Wid, Wad. Gad

In: Social Issues

Submitted By kazadi
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Women, Development, and the UN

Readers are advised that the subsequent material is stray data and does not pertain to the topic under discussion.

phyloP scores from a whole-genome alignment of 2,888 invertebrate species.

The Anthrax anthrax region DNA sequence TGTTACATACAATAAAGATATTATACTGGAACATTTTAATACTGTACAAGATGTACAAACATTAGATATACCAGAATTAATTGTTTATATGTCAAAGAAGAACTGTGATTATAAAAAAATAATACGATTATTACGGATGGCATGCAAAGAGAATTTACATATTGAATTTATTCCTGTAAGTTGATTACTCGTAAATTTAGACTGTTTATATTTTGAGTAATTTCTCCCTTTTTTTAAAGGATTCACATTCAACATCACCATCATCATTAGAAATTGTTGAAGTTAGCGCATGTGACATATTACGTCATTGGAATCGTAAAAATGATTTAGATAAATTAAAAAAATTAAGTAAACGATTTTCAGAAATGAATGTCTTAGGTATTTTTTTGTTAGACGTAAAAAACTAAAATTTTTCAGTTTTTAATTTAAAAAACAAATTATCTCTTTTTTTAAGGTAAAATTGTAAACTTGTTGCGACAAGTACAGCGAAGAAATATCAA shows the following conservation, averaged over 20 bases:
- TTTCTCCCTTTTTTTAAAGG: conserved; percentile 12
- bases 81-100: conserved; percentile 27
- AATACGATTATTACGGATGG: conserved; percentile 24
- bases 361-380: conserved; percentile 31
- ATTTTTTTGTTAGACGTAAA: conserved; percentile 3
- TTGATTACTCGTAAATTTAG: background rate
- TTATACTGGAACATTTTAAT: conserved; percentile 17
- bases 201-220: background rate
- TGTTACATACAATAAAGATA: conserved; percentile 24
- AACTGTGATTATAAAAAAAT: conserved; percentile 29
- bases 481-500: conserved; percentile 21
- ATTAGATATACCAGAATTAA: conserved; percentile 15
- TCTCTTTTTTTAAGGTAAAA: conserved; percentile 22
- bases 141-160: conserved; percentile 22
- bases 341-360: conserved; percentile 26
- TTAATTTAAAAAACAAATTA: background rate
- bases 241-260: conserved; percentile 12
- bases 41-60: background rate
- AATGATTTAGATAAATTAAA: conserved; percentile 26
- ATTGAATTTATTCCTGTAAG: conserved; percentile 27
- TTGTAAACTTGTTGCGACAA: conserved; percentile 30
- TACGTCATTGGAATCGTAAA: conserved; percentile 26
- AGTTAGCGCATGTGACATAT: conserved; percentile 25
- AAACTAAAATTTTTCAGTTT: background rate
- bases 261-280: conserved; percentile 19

From a contemporary vantage point, it seems extraordinary that there were just four women among the 160 signatories to the UN Charter at San Francisco in 1945. Two other women were present at the world body’s founding conference but were not signatories. However, this handful of women established a sound foundation for the UN by making sure that women’s issues were included. As Devaki Jain explains in her UNIHP volume, Women, Development, and the UN: A Sixty-Year Quest for Equality and Justice, “the simple act of inserting the word ‘women’ in the text made sure that the principle of equality between the sexes was part of the founding ideas of the organization” (2005, 12). Subsequently, the UN’s ideas, language, and activities have fundamentally altered the situation of women in country after country, especially through its promotion of human rights and the mobilizing influence of the four global women’s conferences held in Mexico, Copenhagen, Nairobi, and Beijing between 1975 and 1995. These raised awareness, spread ideas, built confidence, and created alliances that changed gender politics and policy worldwide. In turn, the conferences—and the women participating in them—also changed the structure and attitudes of the UN, providing the mandates for CEDAW (Convention on the Elimination of all Forms of Discrimination against Women), UNIFEM (the UN Development Fund for Women), and INSTRAW (the UN International Research and Training Institute for the Advancement of Women). Equally significant, concerns for women’s issues raised awareness of broader human concerns in the whole process of development. Many of these advances for women built both on new thinking and on new initiatives for action, in a process that was dynamic and interactive rather than simply linear. As Jain put it, “Women brought into the development discourse the…...

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